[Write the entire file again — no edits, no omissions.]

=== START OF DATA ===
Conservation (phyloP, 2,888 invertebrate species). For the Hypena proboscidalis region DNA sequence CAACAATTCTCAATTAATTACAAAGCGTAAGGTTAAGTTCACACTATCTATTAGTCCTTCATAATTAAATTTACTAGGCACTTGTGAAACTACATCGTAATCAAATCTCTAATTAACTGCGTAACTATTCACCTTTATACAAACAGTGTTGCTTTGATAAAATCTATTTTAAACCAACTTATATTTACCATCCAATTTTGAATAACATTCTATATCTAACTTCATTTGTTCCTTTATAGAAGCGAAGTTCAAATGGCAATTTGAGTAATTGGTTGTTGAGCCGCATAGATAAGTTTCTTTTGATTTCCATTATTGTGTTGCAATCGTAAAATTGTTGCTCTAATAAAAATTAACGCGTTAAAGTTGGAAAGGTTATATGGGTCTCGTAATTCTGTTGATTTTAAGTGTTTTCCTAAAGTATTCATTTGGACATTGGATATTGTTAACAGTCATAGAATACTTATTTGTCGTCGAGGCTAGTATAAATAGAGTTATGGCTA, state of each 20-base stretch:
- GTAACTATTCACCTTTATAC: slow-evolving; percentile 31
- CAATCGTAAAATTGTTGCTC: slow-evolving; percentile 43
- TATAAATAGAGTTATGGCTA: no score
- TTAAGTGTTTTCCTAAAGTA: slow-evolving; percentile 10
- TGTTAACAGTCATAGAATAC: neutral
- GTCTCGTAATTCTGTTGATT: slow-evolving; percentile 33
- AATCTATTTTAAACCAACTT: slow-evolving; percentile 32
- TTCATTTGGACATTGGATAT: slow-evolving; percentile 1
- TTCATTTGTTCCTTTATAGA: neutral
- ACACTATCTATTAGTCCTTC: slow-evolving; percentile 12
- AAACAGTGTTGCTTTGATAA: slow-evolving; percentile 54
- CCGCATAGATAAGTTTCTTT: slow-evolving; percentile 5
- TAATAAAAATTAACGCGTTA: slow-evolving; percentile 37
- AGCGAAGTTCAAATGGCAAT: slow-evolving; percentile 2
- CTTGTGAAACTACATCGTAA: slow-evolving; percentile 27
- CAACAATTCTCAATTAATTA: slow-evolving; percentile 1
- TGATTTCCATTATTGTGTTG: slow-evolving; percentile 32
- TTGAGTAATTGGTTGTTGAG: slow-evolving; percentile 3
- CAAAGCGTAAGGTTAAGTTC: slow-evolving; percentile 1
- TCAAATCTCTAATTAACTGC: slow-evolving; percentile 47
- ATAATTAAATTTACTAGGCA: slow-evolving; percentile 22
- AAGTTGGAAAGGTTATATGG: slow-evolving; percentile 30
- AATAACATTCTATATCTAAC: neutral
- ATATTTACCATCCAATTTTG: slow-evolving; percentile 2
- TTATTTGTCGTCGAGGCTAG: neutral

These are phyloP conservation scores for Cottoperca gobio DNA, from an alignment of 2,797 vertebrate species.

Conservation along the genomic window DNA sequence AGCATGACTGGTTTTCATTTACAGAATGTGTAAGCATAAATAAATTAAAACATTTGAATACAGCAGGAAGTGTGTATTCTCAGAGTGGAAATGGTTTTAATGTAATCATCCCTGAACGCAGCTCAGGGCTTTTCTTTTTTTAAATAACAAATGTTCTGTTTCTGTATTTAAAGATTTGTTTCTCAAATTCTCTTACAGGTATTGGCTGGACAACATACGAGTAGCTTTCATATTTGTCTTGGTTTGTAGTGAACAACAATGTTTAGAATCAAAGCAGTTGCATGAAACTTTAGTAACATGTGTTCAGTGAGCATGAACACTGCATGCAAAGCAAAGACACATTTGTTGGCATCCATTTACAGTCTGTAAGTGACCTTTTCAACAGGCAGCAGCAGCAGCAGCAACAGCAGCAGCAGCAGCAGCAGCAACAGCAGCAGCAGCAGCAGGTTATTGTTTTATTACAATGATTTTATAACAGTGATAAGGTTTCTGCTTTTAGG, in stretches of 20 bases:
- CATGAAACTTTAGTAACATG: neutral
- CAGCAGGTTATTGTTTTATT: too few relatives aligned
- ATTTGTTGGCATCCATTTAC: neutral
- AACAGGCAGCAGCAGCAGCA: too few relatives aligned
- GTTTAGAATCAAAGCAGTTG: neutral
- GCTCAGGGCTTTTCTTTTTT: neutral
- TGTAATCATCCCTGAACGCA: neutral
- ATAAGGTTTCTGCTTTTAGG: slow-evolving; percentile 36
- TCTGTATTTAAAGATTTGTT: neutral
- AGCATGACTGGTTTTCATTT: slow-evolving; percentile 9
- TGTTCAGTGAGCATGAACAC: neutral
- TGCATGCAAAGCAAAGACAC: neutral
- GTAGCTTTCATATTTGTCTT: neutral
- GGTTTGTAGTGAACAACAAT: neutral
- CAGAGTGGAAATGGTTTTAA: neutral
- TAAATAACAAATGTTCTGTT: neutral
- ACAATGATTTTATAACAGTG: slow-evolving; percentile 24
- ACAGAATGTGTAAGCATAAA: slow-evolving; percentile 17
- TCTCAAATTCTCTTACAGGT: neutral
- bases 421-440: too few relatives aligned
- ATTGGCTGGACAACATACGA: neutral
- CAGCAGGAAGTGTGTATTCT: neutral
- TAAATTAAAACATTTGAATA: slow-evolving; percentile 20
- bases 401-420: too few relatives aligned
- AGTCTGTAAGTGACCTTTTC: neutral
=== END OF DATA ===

Conservation (phyloP, 2,888 invertebrate species). For the Hypena proboscidalis region DNA sequence CAACAATTCTCAATTAATTACAAAGCGTAAGGTTAAGTTCACACTATCTATTAGTCCTTCATAATTAAATTTACTAGGCACTTGTGAAACTACATCGTAATCAAATCTCTAATTAACTGCGTAACTATTCACCTTTATACAAACAGTGTTGCTTTGATAAAATCTATTTTAAACCAACTTATATTTACCATCCAATTTTGAATAACATTCTATATCTAACTTCATTTGTTCCTTTATAGAAGCGAAGTTCAAATGGCAATTTGAGTAATTGGTTGTTGAGCCGCATAGATAAGTTTCTTTTGATTTCCATTATTGTGTTGCAATCGTAAAATTGTTGCTCTAATAAAAATTAACGCGTTAAAGTTGGAAAGGTTATATGGGTCTCGTAATTCTGTTGATTTTAAGTGTTTTCCTAAAGTATTCATTTGGACATTGGATATTGTTAACAGTCATAGAATACTTATTTGTCGTCGAGGCTAGTATAAATAGAGTTATGGCTA, state of each 20-base stretch:
- GTAACTATTCACCTTTATAC: slow-evolving; percentile 31
- CAATCGTAAAATTGTTGCTC: slow-evolving; percentile 43
- TATAAATAGAGTTATGGCTA: no score
- TTAAGTGTTTTCCTAAAGTA: slow-evolving; percentile 10
- TGTTAACAGTCATAGAATAC: neutral
- GTCTCGTAATTCTGTTGATT: slow-evolving; percentile 33
- AATCTATTTTAAACCAACTT: slow-evolving; percentile 32
- TTCATTTGGACATTGGATAT: slow-evolving; percentile 1
- TTCATTTGTTCCTTTATAGA: neutral
- ACACTATCTATTAGTCCTTC: slow-evolving; percentile 12
- AAACAGTGTTGCTTTGATAA: slow-evolving; percentile 54
- CCGCATAGATAAGTTTCTTT: slow-evolving; percentile 5
- TAATAAAAATTAACGCGTTA: slow-evolving; percentile 37
- AGCGAAGTTCAAATGGCAAT: slow-evolving; percentile 2
- CTTGTGAAACTACATCGTAA: slow-evolving; percentile 27
- CAACAATTCTCAATTAATTA: slow-evolving; percentile 1
- TGATTTCCATTATTGTGTTG: slow-evolving; percentile 32
- TTGAGTAATTGGTTGTTGAG: slow-evolving; percentile 3
- CAAAGCGTAAGGTTAAGTTC: slow-evolving; percentile 1
- TCAAATCTCTAATTAACTGC: slow-evolving; percentile 47
- ATAATTAAATTTACTAGGCA: slow-evolving; percentile 22
- AAGTTGGAAAGGTTATATGG: slow-evolving; percentile 30
- AATAACATTCTATATCTAAC: neutral
- ATATTTACCATCCAATTTTG: slow-evolving; percentile 2
- TTATTTGTCGTCGAGGCTAG: neutral

These are phyloP conservation scores for Cottoperca gobio DNA, from an alignment of 2,797 vertebrate species.

Conservation along the genomic window DNA sequence AGCATGACTGGTTTTCATTTACAGAATGTGTAAGCATAAATAAATTAAAACATTTGAATACAGCAGGAAGTGTGTATTCTCAGAGTGGAAATGGTTTTAATGTAATCATCCCTGAACGCAGCTCAGGGCTTTTCTTTTTTTAAATAACAAATGTTCTGTTTCTGTATTTAAAGATTTGTTTCTCAAATTCTCTTACAGGTATTGGCTGGACAACATACGAGTAGCTTTCATATTTGTCTTGGTTTGTAGTGAACAACAATGTTTAGAATCAAAGCAGTTGCATGAAACTTTAGTAACATGTGTTCAGTGAGCATGAACACTGCATGCAAAGCAAAGACACATTTGTTGGCATCCATTTACAGTCTGTAAGTGACCTTTTCAACAGGCAGCAGCAGCAGCAGCAACAGCAGCAGCAGCAGCAGCAGCAACAGCAGCAGCAGCAGCAGGTTATTGTTTTATTACAATGATTTTATAACAGTGATAAGGTTTCTGCTTTTAGG, in stretches of 20 bases:
- CATGAAACTTTAGTAACATG: neutral
- CAGCAGGTTATTGTTTTATT: too few relatives aligned
- ATTTGTTGGCATCCATTTAC: neutral
- AACAGGCAGCAGCAGCAGCA: too few relatives aligned
- GTTTAGAATCAAAGCAGTTG: neutral
- GCTCAGGGCTTTTCTTTTTT: neutral
- TGTAATCATCCCTGAACGCA: neutral
- ATAAGGTTTCTGCTTTTAGG: slow-evolving; percentile 36
- TCTGTATTTAAAGATTTGTT: neutral
- AGCATGACTGGTTTTCATTT: slow-evolving; percentile 9
- TGTTCAGTGAGCATGAACAC: neutral
- TGCATGCAAAGCAAAGACAC: neutral
- GTAGCTTTCATATTTGTCTT: neutral
- GGTTTGTAGTGAACAACAAT: neutral
- CAGAGTGGAAATGGTTTTAA: neutral
- TAAATAACAAATGTTCTGTT: neutral
- ACAATGATTTTATAACAGTG: slow-evolving; percentile 24
- ACAGAATGTGTAAGCATAAA: slow-evolving; percentile 17
- TCTCAAATTCTCTTACAGGT: neutral
- bases 421-440: too few relatives aligned
- ATTGGCTGGACAACATACGA: neutral
- CAGCAGGAAGTGTGTATTCT: neutral
- TAAATTAAAACATTTGAATA: slow-evolving; percentile 20
- bases 401-420: too few relatives aligned
- AGTCTGTAAGTGACCTTTTC: neutral